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Fixing broken userspace is NOT the kernel's job

Fixing broken userspace is NOT the kernel's job

Posted Apr 30, 2012 17:46 UTC (Mon) by pr1268 (subscriber, #24648)
Parent article: Fixing the unfixable autofs ABI

I think autofs and systemd should get their s**t together. While I think it's proper and appropriate for the kernel to avoid breaking userspace, I firmly believe it's also not the kernel's job to fix broken userspace!

</rant>


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Fixing broken userspace is NOT the kernel's job

Posted Apr 30, 2012 18:19 UTC (Mon) by drag (subscriber, #31333) [Link]

That's like telling somebody that just fell down the stairs and broke their arm that they were stupid for slipping and they just need to walk back to the top the of the stairs and do it right this time. It's all fine and dandy, but it doesn't do anything to fix the current problem.

Plus I don't understand why it's so terrible that systemd checks to make sure that the data it's getting from the kernel is the correct size.

Magic numbers

Posted Apr 30, 2012 21:16 UTC (Mon) by man_ls (guest, #15091) [Link]

But why check only for exactly 300 bytes? It would be understandable if systemd would check that the size of the data is >=300. That way there would be room to add padding or even new fields at the end, if needed.

Magic numbers

Posted Apr 30, 2012 21:19 UTC (Mon) by felixfix (subscriber, #242) [Link]

Might be just general paranoia, to catch changes it doesn't know about. It won't catch all since there's no check for the layout of the data, but if someone adds or removes a member, or changes the size of some, it has a chance of noticing.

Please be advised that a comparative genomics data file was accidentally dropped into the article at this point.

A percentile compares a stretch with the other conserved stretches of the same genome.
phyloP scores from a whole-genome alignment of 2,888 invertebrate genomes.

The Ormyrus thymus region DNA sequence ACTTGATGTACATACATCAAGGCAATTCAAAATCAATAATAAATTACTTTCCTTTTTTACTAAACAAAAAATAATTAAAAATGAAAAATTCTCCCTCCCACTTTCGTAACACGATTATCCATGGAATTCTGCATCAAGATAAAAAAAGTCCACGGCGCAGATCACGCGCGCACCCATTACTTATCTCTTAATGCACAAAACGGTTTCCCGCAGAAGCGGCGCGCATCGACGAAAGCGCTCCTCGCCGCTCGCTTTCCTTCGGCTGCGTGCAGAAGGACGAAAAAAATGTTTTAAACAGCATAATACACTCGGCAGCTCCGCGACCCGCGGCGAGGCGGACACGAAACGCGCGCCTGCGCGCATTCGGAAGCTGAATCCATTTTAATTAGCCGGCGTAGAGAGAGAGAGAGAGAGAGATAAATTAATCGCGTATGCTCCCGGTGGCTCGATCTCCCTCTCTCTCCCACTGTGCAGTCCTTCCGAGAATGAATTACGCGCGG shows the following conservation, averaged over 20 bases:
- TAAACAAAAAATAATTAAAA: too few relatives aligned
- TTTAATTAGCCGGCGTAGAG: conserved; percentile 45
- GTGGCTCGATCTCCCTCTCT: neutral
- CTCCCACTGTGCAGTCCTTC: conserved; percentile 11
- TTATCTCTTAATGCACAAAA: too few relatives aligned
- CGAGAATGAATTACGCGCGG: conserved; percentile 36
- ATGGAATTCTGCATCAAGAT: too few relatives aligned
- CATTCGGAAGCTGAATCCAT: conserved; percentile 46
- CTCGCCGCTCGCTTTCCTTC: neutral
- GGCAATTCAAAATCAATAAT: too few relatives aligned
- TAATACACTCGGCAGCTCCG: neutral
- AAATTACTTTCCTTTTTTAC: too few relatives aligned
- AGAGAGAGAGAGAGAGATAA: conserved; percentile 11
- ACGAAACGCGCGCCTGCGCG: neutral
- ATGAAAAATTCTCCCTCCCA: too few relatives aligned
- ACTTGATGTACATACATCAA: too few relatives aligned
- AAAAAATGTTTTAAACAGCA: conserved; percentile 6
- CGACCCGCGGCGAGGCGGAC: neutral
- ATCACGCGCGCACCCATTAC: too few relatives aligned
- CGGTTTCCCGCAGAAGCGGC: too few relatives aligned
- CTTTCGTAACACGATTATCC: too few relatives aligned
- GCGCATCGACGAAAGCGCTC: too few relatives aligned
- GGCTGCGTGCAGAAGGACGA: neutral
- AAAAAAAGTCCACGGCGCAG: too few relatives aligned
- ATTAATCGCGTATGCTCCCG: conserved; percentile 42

Magic numbers

Posted May 1, 2012 8:03 UTC (Tue) by mjt (guest, #1515) [Link]

It is not a magic number, it is sizeof(kernel packet), which turned out to be different on 32bit and 64bit. It is the unit of data kernel exchanges data with usespace, it is the protocol definition. The protocol itself wasn't designed properly, that's the whole issue.

Now, reading just 300 bytes (size of that packet on 32bit userspace) instead of 304 bytes which a 64bit kernel sent to userspace does the trick, but the pipe buffer now holds 4 bytes, which will be read by userspace as a NEW packet. Even if new packet actually arrives, for the userspace the result will be complete garbage, since the packet boundary got lost.

At any rate, no userspace trick will fix already released versions of userspace applications, which is the whole point. Yes it could be made differently, but what's done is done and we don't want to break it.

Magic numbers

Posted May 1, 2012 18:34 UTC (Tue) by dlang (subscriber, #313) [Link]

with the new packetized interface if you read 300 bytes, the other 4 bytes are forever lost, so the next read will get the correct packet boundary.

Fixing broken userspace is NOT the kernel's job

Posted May 4, 2012 17:44 UTC (Fri) by giraffedata (subscriber, #1954) [Link]